South of the harbour, 1926 witnessed the opening of the art deco New Royal Spa Hall, built at a cost of £50,000. Sadly, the pleasures derived from visiting this attraction were short-lived. Also, the golf course was now in municipal hands and work had already started on a new sea wall south of the Spa. Completed in 1928, it was named after the Princess Mary.
Yet not everyone benefited from the new attractions and rising visitor numbers. One disillusioned council tenant questioned how: (3)
The town expects to get any rates when all the people who are staying here are in camps. There are many like myself who depend solely on visitors.
Although the change in the ‘holidaying habits’ of visitors affected many of the town’s residents financially, they also presented a new opportunity for the council. It quickly sought to accommodate campers on a purpose-built site south of the town. (4)
Committed to build on foundations recently laid, a lecture at the Spa Theatre by J.W. Mawson titled ‘Town Planning and the Future of British and Continental Health Resorts’ offered the council a way forward. (5) His father T. H. Mawson – once referred to as the Capability Brown of Empire – was a leading landscape architect and town planner. One-time president of the Town Planning Institute, he was offered the position of visiting lecturer following the founding of a chair in civic design at Liverpool University by Lord Leverhulme.
Engaged to formulate both a statutory town planning scheme and a comprehensive development plan for the town and sea front, neither came to fruition. Inter-authority wrangling over apportioning costs relating to the town planning scheme and the radical nature of the proposed town and seafront redevelopment scuppered the council’s ambitions. Fortuitously, the council engaged the services of a bright young architect, Percy Maurice Newton.
Previously employed by the Corporation of Hull, Newton’s work at Bridlington – initially in the surveyor’s department – did much to secure the town’s position as a leading east coast resort. In the Old Town during the 1930s, his work included housing off South Back Lane, Marton Road and Baptist Place. Of the latter, a council member noted, ‘truly practical houses always were beautiful, and he thought those houses came as near to that category as any in Bridlington.’ (6)
Of the 3000 houses built in Bridlington between the wars, 635 were by the council. Yet Newton’s influence on ‘civic improvement’ was to be seen in more than just housing. And in 1930 the opportunity to display his talent presented itself. A new town hall – to replace the harbourside one lost to fire – was proposed and would be strategically positioned between the two parts of the town. Built in the late Wren style, (7) by local firm Smallwood & Sons, the £34,000 build did not place a significant financial burden on local ratepayers. Support from the Unemployment Grants Committee at Westminster reduced the debt to £12,950. (8) Complete with council chamber, offices and ballroom, the building boasted a fan-assisted ducted heating system and rubber surfaced walkways to aid noise reduction.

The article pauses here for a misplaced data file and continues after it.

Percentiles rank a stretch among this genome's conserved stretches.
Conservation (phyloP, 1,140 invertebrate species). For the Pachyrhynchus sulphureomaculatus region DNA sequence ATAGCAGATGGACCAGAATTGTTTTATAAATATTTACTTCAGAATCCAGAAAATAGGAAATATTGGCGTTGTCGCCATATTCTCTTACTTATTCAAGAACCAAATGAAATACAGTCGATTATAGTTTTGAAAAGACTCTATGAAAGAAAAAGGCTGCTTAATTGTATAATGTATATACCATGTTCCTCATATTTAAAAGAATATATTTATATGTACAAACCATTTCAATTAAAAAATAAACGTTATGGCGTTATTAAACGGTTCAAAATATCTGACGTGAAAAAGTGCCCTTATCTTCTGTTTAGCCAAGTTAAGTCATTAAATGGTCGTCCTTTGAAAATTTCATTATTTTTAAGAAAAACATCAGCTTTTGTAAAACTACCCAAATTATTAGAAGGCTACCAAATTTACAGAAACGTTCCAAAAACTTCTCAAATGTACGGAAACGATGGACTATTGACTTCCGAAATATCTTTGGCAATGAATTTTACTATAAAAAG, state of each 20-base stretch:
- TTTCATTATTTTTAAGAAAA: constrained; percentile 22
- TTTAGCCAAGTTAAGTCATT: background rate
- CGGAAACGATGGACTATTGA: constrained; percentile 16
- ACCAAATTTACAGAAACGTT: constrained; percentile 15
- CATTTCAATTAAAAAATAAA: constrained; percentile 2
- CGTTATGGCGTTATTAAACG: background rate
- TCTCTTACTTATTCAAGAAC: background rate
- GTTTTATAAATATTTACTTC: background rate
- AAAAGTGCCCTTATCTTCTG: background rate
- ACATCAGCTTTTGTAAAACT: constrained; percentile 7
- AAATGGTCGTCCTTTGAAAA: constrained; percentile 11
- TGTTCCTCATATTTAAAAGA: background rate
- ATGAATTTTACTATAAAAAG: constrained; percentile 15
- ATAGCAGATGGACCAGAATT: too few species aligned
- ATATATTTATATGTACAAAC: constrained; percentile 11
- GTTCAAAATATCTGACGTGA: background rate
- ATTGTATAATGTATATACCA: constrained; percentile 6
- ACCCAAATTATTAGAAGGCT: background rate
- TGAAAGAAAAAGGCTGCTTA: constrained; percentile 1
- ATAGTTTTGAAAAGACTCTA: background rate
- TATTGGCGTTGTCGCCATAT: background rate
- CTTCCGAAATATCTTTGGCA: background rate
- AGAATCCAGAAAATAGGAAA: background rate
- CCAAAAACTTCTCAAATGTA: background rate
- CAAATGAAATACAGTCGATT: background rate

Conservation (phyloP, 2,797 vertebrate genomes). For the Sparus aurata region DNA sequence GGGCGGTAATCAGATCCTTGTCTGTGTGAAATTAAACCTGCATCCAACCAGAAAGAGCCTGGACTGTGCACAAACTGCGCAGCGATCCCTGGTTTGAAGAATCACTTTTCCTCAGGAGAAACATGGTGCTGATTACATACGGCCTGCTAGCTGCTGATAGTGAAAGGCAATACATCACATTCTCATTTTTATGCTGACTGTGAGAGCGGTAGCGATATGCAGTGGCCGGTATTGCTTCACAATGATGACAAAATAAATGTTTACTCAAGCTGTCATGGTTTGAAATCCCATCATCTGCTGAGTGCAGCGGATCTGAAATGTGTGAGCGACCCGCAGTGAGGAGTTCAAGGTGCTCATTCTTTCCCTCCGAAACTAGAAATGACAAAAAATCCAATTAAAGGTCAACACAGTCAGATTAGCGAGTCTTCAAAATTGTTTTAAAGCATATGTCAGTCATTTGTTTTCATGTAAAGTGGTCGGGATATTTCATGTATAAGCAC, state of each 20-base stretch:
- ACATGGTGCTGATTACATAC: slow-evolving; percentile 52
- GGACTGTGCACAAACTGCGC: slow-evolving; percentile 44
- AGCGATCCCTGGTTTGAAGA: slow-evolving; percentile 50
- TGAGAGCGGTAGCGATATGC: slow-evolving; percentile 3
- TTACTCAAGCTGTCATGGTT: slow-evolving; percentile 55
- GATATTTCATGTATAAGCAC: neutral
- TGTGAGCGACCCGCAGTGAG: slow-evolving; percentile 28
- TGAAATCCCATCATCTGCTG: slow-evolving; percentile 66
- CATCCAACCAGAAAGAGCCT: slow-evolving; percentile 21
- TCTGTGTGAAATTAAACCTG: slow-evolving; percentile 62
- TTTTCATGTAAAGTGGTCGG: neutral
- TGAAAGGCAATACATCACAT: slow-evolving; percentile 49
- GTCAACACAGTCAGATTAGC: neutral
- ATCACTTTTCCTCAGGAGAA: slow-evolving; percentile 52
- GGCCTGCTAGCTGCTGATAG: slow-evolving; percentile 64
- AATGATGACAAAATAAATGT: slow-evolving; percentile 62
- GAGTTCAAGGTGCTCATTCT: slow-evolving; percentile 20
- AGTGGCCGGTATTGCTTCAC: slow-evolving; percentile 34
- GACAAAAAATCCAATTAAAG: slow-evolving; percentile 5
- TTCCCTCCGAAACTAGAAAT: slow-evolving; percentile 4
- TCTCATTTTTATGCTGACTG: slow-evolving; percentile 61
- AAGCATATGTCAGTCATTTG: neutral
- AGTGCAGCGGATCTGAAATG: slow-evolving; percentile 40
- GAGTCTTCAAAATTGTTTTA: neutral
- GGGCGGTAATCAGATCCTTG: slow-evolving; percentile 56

But in January 1932 as the build was nearing completion, disaster struck the town. The 1926 New Spa Hall was also lost to fire. Newton was tasked with designing a replacement and the ambitious target of ‘opening for the season’ was set. Taking direct responsibility for the ‘build phase’, Newton ensured that the Spa Hall, built in 52 days, was ready for visitors by the end of July. His health suffered, and in response, an indebted council financed an ocean cruise holiday to aid his recuperation.
Away from the seafront, Newton also designed a new Senior Elementary School. (9) Eventually catering for 800 children, the first phase of the St George’s School accommodated 400 boys and opened in 1935. The girl’s department followed in 1938. (10)
By the mid-1930s, the dated Grand Pavilion on the north shore was finally demolished. Newton’s 1937 replacement – regarded by some as his most aesthetically pleasing work – was built on the Victoria Terrace Gardens. It was later described as ‘visually … the most successful International Modern style building in East Yorkshire, [and] very much a symbol of a modern forward-looking resort.’ (11)
Across the road from the new town hall, the Newton designed Corporation Electricity showrooms opened in 1939. It was destroyed by enemy action in 1941 and later rebuilt. The municipal power station had closed in 1935 following the town’s connection to the National Grid.